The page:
In 1846, Ruapekapeka Pā was a remarkable fortification. With its double-row of massive timber palisades, rifle trenches, flanking angles and bomb-proof bunkers, Ruapekapeka was a masterpiece of military engineering. Ruapekapeka represented a transition from traditional Māori pa, to defences especially designed to counter the long distance projectile and explosive weaponry of the British. The site is remarkable to this day with its highly visible and well-preserved defences carved into the landscape.
The British soldiers, sailors, and allied Māori set up three defended positions when they arrived to launch their offensive against the pā. Their main camp, northwest of the pā and lower down the ridge, bore some resemblance to a Māori village, with grass huts and a timber stockade. Several pieces of artillery were sited at the main camp, and gun batteries were located in two forward positions only 200 – 300 m from the defences of the pā.
Reconstructing Ruapekapeka Pā and battlefield is not exactly easy, but there is some excellent source material to draw upon. When the soldiers went inside the pā they were very impressed – they wrote descriptions in their diaries, they sketched diagrams and drew plans of the defences. One of the skills expected of officers was to make pictorial records of battles. John Williams, Cyprian Bridge and George Hyde Park had considerable artistic talent, and their paintings provide vivid impressions and details, which would otherwise be forgotten. The officers prepared official military despatches to send to their superiors in England. In fact, the British authorities were so impressed that a plan and scale model of Ruapekapeka Pā was tabled at the House of Commons in London.
Various parties recorded the pā, as they saw it, leaving us with a legacy of impressions of this marvel of engineering.
|Sketch of the pā|
|Sketch of the pā|
We are not limited to first-hand evidence from people who were actually there. Plenty of people have written about the pā in subsequent years. An early work by James Cowan is particularly useful – he visited the pā site in 1919 and provides a colourful description. Stories passed down by Māori also have something to add. That knowledge is vested in the descendants of the warriors who fought in the battle. These oral histories are more about the people and less about the physical structure of the pā, but nevertheless, they can provide some valuable insights.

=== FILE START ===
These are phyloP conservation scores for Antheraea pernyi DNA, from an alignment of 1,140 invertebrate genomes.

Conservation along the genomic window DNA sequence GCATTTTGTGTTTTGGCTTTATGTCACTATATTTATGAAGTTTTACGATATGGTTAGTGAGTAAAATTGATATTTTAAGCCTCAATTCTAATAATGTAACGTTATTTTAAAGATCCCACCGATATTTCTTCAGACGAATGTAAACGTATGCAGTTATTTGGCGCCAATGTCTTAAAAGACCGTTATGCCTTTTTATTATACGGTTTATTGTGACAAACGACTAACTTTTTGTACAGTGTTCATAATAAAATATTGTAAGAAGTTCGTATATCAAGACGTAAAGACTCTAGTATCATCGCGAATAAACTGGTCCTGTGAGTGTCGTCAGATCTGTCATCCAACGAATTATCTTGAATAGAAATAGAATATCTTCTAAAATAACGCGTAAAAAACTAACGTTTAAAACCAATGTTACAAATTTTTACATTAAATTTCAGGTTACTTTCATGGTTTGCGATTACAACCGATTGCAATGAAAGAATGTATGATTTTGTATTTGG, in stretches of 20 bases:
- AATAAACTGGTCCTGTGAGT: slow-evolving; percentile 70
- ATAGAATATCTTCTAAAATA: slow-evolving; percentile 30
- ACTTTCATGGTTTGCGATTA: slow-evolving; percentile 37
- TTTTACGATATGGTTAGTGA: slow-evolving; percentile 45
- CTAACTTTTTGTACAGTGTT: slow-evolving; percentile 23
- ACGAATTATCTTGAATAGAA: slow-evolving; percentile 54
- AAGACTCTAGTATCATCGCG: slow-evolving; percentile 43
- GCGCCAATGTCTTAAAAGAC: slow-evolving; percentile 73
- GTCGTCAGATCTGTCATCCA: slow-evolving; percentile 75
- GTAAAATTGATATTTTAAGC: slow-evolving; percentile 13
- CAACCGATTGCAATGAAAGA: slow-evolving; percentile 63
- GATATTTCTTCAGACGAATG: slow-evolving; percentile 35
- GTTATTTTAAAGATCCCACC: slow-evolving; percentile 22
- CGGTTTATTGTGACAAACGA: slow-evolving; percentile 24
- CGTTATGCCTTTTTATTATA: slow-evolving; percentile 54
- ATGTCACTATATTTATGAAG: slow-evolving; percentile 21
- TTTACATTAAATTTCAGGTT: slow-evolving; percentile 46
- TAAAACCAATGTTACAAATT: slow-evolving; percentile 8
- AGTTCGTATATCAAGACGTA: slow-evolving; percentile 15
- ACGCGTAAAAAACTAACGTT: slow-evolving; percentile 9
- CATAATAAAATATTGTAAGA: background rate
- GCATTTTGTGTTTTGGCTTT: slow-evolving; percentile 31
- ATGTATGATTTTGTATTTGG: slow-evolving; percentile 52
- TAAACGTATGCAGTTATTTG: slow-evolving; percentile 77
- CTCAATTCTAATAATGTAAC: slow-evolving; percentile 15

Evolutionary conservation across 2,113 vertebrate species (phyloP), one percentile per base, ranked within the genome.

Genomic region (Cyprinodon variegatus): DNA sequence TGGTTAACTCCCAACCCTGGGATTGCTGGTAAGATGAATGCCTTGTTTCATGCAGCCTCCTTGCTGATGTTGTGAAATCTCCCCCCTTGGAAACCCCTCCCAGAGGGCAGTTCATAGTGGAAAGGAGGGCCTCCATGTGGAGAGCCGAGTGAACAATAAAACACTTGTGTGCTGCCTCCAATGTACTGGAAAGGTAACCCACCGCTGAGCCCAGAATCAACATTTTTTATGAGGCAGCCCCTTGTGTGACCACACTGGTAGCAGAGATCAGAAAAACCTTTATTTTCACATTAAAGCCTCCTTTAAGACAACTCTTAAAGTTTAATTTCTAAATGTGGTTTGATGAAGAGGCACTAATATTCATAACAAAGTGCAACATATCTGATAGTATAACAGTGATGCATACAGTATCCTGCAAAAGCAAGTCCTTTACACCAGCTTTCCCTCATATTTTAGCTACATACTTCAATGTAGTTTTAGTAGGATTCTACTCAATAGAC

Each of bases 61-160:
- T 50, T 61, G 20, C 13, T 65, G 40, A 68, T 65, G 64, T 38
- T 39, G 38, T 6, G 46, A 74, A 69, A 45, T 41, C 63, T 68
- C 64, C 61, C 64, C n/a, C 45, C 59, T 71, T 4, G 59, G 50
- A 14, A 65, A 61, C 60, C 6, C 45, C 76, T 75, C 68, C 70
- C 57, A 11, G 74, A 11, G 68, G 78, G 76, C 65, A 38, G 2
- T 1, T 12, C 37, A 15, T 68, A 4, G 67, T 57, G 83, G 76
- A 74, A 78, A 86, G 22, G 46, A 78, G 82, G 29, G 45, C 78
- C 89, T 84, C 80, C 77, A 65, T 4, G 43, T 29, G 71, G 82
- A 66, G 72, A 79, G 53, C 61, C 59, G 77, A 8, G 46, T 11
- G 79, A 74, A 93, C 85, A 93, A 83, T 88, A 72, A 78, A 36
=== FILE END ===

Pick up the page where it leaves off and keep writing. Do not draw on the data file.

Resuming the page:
As well as the paper records and spoken histories, there is also the site itself. The discipline of archaeology has a lot to offer when it comes to reconstructing Ruapekapeka, translating the humps and hollows in the landscape, and offering a peak at what is hidden below the surface of the ground. Archaeological excavations are by nature destructive – whatever you dig up is destroyed forever. Luckily, modern technology provides a non-destructive alternative. Parts of the Ruapekapeka Pā and battlefield have been surveyed using geophysical techniques, with machines that can detect archaeological features that cannot be seen from the surface.
By weaving together the strands of evidence from different sources, we can begin to rebuild Ruapekapeka in the virtual world. The results will not be perfect. Some of the details are lost forever, the gaps paved over with educated guesses and speculation. Other details have yet to be revealed, and this will provide work for future archaeologists, historians and Māori holders of knowledge.